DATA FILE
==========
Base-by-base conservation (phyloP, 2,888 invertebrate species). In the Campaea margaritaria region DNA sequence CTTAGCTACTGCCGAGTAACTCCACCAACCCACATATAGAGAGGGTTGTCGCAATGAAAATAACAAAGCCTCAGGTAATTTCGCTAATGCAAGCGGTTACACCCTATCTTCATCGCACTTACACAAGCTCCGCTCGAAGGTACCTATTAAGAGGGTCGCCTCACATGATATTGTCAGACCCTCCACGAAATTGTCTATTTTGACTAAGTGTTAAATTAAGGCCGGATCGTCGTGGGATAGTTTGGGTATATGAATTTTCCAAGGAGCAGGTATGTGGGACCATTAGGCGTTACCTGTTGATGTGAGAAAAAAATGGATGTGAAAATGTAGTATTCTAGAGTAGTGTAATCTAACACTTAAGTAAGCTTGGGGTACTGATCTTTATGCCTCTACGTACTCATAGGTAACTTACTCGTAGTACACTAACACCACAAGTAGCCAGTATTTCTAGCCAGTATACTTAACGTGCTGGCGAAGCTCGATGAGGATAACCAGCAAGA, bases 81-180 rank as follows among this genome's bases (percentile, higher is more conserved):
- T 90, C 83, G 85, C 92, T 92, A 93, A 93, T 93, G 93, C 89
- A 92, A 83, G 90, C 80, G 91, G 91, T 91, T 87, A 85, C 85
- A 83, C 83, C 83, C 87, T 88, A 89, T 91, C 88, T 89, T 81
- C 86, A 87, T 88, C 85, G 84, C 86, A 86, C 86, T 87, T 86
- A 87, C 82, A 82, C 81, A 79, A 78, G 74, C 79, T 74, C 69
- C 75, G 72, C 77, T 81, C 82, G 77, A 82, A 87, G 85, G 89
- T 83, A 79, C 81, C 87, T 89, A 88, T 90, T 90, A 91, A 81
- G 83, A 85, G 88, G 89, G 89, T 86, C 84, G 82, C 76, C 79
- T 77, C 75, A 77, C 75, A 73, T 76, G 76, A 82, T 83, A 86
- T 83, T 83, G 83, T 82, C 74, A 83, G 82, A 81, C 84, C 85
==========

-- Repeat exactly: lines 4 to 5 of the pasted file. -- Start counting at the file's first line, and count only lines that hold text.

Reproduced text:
- A 83, C 83, C 83, C 87, T 88, A 89, T 91, C 88, T 89, T 81
- C 86, A 87, T 88, C 85, G 84, C 86, A 86, C 86, T 87, T 86